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Taoiseach Leo Varadkar has said Ireland is “not going to design a border for the Brexiteers”.
He struck a defiant note at a media briefing in Government Buildings on Friday when he insisted in the strongest terms yet that Ireland did not want an economic border with the United Kingdom after it leaves the European Union.
“What we’re not going to do is to design a border for the Brexiteers because they’re the ones who want a border. It’s up to them to say what it is, say how it would work and first of all convince their own people, their own voters that this is actually a good idea,” Mr Varadkar said.
Mr Varadkar said there was a political border between the Republic and Northern Ireland, but not an economic one.
“As far as this Government is concerned there shouldn’t be an economic border. We don’t want one,” he said.
“It’s the UK, it’s Britain that has decided to leave and if they want to put forward smart solutions, technological solutions for borders of the future and all of that that’s up to them.
“We’re not going to be doing that work for them because we don’t think there should be an economic border at all. That is our position. It is our position in negotiations with the British Government and it’s the very clear positionthat we have when we engage with the task force that is negotiating on our behalf with the UK.”
Mr Varadkar said an economic border would not be in the interests of the Republic, Northern Ireland or the United Kingdom, “and we’re not going to be helping them to design some sort of border that we don’t believe should exist in the first place”.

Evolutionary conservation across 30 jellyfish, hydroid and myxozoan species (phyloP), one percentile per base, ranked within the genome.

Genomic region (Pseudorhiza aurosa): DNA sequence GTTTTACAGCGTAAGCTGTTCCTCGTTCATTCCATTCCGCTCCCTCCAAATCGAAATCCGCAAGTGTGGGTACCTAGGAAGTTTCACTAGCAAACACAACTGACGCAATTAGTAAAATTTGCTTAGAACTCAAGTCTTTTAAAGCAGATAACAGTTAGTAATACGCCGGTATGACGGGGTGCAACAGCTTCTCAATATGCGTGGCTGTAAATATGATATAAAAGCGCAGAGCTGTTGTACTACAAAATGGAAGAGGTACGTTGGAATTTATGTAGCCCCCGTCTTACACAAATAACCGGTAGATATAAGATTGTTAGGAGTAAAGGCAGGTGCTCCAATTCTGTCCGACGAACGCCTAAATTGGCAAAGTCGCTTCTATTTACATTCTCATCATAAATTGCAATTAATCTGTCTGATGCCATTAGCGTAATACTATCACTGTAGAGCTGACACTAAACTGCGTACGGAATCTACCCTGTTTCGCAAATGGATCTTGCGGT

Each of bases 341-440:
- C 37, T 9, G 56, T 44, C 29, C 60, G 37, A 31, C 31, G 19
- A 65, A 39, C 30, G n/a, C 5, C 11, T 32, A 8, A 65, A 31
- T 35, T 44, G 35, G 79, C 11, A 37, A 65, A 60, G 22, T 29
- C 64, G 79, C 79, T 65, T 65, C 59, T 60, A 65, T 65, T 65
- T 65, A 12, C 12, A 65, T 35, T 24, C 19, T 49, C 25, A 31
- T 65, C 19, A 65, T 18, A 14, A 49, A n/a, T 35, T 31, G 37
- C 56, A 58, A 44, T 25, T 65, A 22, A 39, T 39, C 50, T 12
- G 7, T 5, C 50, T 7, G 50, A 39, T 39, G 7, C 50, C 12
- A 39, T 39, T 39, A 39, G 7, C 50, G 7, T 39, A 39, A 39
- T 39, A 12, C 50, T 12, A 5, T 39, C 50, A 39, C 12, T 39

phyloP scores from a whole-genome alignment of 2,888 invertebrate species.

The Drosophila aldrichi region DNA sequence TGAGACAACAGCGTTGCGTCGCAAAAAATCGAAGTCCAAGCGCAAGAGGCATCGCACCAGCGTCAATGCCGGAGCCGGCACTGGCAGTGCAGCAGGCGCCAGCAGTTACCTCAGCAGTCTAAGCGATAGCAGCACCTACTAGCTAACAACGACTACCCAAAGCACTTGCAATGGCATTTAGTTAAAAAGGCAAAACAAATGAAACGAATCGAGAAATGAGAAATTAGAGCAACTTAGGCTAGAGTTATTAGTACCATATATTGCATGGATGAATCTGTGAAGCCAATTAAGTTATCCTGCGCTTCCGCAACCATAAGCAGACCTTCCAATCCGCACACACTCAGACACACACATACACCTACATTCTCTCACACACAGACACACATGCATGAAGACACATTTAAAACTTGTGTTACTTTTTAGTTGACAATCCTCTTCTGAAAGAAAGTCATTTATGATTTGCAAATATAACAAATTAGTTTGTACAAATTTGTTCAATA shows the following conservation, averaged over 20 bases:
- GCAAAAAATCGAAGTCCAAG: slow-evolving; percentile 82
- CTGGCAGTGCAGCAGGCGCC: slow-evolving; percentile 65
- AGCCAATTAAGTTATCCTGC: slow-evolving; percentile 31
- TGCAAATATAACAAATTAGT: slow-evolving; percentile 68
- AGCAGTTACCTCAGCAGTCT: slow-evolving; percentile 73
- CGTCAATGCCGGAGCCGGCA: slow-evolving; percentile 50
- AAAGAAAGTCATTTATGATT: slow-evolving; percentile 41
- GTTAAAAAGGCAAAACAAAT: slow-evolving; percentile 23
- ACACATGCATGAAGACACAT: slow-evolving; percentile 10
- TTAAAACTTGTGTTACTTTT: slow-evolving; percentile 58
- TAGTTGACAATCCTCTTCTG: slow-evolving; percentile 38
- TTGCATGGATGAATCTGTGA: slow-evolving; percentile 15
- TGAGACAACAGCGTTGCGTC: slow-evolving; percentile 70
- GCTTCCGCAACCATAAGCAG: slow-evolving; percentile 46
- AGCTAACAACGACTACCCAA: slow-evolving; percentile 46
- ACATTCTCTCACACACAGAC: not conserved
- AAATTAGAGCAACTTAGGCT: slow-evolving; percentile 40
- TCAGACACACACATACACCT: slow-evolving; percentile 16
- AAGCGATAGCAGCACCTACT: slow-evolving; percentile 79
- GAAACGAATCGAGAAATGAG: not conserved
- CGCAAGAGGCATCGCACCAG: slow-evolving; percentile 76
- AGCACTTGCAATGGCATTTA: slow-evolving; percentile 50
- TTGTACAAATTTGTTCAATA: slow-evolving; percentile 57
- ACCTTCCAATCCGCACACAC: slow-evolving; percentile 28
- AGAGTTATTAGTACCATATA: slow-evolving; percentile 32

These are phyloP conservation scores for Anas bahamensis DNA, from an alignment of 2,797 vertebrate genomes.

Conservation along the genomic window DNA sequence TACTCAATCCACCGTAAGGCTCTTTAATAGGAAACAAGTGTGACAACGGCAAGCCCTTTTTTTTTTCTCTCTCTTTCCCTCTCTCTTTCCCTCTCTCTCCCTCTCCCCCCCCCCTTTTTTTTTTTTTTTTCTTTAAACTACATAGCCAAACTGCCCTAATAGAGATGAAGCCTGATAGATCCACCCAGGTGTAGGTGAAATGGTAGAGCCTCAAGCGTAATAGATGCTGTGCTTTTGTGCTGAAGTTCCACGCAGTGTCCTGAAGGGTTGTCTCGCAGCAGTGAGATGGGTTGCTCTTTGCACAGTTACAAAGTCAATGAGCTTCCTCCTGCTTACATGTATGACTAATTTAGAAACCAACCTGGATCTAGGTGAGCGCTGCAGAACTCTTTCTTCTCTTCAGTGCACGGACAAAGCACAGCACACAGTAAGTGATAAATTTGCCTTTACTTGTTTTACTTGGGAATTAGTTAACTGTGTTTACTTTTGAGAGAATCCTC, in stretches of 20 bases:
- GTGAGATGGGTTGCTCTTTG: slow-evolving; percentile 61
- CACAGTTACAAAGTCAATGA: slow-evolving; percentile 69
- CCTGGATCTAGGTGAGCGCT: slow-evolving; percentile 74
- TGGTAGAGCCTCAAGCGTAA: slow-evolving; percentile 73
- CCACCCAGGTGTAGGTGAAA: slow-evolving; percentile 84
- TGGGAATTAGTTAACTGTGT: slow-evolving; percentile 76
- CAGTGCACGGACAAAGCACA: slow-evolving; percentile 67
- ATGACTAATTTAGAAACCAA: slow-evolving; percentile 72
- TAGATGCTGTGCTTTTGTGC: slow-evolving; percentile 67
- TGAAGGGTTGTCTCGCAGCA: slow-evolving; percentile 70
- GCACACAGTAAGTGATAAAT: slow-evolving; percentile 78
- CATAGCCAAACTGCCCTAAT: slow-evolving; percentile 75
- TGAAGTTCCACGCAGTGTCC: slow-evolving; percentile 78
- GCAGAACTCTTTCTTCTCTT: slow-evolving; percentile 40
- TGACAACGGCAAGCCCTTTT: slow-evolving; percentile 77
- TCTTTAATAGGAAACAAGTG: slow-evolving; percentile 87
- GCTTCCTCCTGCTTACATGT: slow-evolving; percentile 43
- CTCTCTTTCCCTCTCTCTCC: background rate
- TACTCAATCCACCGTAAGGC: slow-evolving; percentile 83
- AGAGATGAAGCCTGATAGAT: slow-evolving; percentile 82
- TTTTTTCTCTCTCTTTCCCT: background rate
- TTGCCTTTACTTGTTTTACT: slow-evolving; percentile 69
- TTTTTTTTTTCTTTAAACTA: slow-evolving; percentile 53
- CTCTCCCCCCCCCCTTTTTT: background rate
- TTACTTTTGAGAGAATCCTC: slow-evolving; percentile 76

He continued: “So let them put forward their proposals as to how they think a border should operate and then we’ll ask them if they really think this is such a good idea because I think it will have a very severe impact on their economy if they decide to go down that route.”
Mr Varadkar insisted he and Minister for Foreign Affairs Simon Coveney’s were in agreement, when asked about a report in the London Times and its Ireland edition that a border could exist in the Irish Sea and free movement would be allowed on the island of Ireland.
“Simon rang me this morning just to discuss this and I assured him that we’re absolutely on the same page on this issue,” he said.
Meanwhile, asked if he was frustrated with the British approach to Brexit talks, Mr Varadkar said: “If anyone should be angry, it’s us, quite frankly.”
“We have an agreement. We signed up to the single European Act. We joined the EC alongside the United Kingdom. We have a Good Friday Agreement and part of the Good Friday Agreement...talks about working together and continuing to do so within the context of the EU.”
However, he said the Government would not get angry but would try to find solutions that would “minimise the damage” to relations between Britain and Ireland, to the peace process and to trading links.